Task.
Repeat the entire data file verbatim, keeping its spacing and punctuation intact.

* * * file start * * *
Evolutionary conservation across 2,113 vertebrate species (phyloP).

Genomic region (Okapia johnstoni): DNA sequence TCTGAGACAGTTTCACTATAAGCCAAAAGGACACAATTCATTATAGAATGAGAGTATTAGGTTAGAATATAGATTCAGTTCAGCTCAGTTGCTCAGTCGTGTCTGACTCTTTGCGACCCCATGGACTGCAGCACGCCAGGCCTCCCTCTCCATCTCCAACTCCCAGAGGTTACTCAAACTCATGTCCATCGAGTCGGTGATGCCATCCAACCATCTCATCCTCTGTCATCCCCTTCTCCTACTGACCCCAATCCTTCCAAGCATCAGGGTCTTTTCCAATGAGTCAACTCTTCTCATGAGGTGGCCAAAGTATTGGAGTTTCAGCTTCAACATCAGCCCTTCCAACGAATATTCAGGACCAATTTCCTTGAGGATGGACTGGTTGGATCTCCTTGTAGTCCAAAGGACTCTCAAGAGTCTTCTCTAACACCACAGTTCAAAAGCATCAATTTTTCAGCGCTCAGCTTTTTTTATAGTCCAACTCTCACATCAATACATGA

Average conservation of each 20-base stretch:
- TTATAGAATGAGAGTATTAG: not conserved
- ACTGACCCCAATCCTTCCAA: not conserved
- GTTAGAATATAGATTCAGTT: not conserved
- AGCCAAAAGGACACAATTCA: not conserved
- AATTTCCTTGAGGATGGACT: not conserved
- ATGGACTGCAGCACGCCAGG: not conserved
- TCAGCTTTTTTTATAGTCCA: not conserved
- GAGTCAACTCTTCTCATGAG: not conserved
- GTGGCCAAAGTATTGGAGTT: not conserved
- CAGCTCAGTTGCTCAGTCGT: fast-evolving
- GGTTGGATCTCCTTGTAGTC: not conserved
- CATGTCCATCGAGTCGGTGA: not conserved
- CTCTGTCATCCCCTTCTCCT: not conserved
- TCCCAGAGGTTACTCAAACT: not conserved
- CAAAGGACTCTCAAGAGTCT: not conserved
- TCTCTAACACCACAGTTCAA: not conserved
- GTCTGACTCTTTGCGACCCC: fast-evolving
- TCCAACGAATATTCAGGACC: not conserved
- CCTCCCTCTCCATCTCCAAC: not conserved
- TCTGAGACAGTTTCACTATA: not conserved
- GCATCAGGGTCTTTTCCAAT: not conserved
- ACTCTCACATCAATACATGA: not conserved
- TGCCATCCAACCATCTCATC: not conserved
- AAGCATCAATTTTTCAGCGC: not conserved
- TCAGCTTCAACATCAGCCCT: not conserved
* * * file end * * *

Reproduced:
Evolutionary conservation across 2,113 vertebrate species (phyloP).

Genomic region (Okapia johnstoni): DNA sequence TCTGAGACAGTTTCACTATAAGCCAAAAGGACACAATTCATTATAGAATGAGAGTATTAGGTTAGAATATAGATTCAGTTCAGCTCAGTTGCTCAGTCGTGTCTGACTCTTTGCGACCCCATGGACTGCAGCACGCCAGGCCTCCCTCTCCATCTCCAACTCCCAGAGGTTACTCAAACTCATGTCCATCGAGTCGGTGATGCCATCCAACCATCTCATCCTCTGTCATCCCCTTCTCCTACTGACCCCAATCCTTCCAAGCATCAGGGTCTTTTCCAATGAGTCAACTCTTCTCATGAGGTGGCCAAAGTATTGGAGTTTCAGCTTCAACATCAGCCCTTCCAACGAATATTCAGGACCAATTTCCTTGAGGATGGACTGGTTGGATCTCCTTGTAGTCCAAAGGACTCTCAAGAGTCTTCTCTAACACCACAGTTCAAAAGCATCAATTTTTCAGCGCTCAGCTTTTTTTATAGTCCAACTCTCACATCAATACATGA

Average conservation of each 20-base stretch:
- TTATAGAATGAGAGTATTAG: not conserved
- ACTGACCCCAATCCTTCCAA: not conserved
- GTTAGAATATAGATTCAGTT: not conserved
- AGCCAAAAGGACACAATTCA: not conserved
- AATTTCCTTGAGGATGGACT: not conserved
- ATGGACTGCAGCACGCCAGG: not conserved
- TCAGCTTTTTTTATAGTCCA: not conserved
- GAGTCAACTCTTCTCATGAG: not conserved
- GTGGCCAAAGTATTGGAGTT: not conserved
- CAGCTCAGTTGCTCAGTCGT: fast-evolving
- GGTTGGATCTCCTTGTAGTC: not conserved
- CATGTCCATCGAGTCGGTGA: not conserved
- CTCTGTCATCCCCTTCTCCT: not conserved
- TCCCAGAGGTTACTCAAACT: not conserved
- CAAAGGACTCTCAAGAGTCT: not conserved
- TCTCTAACACCACAGTTCAA: not conserved
- GTCTGACTCTTTGCGACCCC: fast-evolving
- TCCAACGAATATTCAGGACC: not conserved
- CCTCCCTCTCCATCTCCAAC: not conserved
- TCTGAGACAGTTTCACTATA: not conserved
- GCATCAGGGTCTTTTCCAAT: not conserved
- ACTCTCACATCAATACATGA: not conserved
- TGCCATCCAACCATCTCATC: not conserved
- AAGCATCAATTTTTCAGCGC: not conserved
- TCAGCTTCAACATCAGCCCT: not conserved